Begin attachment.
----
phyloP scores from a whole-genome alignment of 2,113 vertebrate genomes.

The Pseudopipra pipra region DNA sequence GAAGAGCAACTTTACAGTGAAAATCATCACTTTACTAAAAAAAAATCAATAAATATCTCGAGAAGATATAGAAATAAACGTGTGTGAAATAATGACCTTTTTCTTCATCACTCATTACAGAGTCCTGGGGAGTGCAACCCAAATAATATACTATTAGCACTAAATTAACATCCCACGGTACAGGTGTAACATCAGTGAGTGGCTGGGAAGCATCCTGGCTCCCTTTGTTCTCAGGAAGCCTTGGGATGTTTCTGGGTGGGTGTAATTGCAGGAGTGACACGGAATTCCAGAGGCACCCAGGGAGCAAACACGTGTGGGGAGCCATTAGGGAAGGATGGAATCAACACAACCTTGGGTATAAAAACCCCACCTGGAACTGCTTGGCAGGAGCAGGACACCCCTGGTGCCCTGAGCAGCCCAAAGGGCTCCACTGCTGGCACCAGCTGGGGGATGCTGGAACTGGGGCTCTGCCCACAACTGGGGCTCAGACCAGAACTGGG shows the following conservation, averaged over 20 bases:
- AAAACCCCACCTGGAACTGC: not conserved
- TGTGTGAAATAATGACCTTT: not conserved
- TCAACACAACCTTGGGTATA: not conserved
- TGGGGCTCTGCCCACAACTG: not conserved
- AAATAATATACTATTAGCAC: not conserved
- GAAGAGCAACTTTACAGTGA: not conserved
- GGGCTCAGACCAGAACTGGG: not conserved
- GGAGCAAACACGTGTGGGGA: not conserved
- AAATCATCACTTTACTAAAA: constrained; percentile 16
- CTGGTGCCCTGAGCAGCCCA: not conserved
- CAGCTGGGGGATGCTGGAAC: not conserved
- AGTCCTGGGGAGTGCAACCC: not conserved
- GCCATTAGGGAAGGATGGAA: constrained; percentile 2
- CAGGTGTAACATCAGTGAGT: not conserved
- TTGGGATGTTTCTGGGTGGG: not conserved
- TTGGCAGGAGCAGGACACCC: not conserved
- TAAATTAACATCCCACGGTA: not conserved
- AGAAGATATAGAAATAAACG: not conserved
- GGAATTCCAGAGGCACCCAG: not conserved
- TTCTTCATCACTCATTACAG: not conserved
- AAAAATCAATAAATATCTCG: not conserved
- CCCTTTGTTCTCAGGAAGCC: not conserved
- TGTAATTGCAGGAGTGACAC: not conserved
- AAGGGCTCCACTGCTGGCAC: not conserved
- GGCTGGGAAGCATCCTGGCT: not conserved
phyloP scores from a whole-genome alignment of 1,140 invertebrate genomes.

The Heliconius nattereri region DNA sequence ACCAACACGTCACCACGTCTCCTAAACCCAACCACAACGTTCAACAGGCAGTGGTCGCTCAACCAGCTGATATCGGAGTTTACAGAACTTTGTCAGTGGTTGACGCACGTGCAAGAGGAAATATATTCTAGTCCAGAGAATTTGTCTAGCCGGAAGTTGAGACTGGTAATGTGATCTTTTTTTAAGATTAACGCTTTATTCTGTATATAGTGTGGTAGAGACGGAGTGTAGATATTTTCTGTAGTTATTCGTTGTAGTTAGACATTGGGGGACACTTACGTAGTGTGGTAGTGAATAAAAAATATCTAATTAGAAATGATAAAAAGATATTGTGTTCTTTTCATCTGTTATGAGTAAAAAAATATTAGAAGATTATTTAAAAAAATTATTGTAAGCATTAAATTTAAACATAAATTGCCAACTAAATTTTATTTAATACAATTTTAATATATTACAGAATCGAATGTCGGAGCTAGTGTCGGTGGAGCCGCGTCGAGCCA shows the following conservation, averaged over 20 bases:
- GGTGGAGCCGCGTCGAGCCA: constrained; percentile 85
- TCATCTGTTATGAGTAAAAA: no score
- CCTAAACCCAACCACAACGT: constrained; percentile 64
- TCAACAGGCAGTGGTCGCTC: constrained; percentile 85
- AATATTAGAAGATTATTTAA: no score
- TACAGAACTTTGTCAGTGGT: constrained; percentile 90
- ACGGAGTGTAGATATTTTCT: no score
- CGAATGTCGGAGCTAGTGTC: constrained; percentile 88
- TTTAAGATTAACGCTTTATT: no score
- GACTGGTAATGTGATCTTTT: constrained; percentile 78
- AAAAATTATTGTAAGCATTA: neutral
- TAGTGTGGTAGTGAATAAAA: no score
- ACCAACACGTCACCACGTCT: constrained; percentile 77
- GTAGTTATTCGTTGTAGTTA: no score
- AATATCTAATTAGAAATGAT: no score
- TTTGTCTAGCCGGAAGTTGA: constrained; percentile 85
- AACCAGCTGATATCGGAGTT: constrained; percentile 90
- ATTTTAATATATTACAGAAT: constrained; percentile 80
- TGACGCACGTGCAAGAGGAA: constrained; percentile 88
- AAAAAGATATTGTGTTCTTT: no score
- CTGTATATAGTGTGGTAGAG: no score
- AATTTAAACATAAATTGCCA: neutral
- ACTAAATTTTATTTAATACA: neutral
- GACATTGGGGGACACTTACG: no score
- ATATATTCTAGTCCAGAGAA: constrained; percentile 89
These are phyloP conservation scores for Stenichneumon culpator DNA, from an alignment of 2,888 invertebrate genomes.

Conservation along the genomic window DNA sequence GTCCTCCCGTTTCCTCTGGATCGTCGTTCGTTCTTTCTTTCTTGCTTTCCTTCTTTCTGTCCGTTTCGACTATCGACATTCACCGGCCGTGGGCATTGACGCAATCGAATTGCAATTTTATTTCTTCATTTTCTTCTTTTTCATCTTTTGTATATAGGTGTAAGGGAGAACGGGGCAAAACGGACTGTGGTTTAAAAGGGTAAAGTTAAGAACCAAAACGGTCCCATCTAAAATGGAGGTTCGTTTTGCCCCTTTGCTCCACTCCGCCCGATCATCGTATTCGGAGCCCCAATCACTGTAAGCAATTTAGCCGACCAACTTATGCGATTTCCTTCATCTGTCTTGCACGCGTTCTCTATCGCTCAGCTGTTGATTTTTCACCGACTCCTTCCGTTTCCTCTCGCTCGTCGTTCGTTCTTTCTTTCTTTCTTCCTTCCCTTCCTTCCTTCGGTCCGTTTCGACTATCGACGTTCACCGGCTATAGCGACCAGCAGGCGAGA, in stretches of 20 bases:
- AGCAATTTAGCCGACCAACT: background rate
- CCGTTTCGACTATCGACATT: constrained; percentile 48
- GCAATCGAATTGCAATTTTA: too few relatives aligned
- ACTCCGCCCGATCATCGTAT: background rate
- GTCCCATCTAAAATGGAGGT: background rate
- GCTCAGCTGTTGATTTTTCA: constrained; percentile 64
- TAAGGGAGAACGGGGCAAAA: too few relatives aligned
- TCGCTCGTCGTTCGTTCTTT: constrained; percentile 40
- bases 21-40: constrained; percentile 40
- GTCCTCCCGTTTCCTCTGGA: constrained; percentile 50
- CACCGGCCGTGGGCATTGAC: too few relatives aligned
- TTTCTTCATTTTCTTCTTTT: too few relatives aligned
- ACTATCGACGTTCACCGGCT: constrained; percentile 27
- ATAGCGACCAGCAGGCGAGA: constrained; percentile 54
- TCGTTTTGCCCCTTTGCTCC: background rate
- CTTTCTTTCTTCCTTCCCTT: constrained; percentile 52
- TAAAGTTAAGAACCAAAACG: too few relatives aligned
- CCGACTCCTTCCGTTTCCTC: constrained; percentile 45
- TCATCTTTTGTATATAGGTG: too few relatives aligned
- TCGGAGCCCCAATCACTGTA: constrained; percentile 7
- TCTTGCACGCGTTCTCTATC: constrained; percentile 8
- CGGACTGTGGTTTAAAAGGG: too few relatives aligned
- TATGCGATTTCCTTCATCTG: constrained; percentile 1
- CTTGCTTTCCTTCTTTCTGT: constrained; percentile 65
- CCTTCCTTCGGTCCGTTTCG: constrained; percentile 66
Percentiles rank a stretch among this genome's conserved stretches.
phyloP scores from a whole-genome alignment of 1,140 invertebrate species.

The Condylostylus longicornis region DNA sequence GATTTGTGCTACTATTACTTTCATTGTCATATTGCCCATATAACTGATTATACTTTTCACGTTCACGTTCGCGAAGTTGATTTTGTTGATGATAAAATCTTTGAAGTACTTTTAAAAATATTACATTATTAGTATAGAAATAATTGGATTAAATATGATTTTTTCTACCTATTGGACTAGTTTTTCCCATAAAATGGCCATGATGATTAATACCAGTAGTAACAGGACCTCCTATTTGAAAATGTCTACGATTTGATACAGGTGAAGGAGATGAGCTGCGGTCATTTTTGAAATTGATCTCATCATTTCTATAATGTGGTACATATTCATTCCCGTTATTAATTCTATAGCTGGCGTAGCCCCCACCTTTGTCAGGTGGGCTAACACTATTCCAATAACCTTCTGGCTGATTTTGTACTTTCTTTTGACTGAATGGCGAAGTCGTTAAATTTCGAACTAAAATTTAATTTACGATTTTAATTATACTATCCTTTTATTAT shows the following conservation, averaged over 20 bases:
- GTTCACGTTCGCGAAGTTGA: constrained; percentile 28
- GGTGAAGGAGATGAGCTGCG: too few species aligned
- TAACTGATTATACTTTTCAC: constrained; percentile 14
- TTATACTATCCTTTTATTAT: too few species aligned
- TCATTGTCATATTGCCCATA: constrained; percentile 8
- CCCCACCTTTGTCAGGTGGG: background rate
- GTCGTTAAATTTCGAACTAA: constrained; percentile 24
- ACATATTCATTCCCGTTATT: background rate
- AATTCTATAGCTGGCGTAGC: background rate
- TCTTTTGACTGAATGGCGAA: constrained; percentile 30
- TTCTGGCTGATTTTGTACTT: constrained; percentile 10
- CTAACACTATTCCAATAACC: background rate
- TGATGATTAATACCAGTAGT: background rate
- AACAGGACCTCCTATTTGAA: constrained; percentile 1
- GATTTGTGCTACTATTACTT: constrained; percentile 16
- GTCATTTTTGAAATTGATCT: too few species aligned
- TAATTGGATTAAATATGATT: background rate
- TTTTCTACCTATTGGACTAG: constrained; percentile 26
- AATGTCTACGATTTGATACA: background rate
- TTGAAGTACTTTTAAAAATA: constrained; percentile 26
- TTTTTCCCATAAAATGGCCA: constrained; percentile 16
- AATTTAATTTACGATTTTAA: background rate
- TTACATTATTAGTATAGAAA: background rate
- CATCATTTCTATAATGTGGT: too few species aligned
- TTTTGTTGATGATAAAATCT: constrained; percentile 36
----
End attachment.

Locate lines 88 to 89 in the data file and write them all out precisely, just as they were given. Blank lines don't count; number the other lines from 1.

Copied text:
- TTATACTATCCTTTTATTAT: too few species aligned
- TCATTGTCATATTGCCCATA: constrained; percentile 8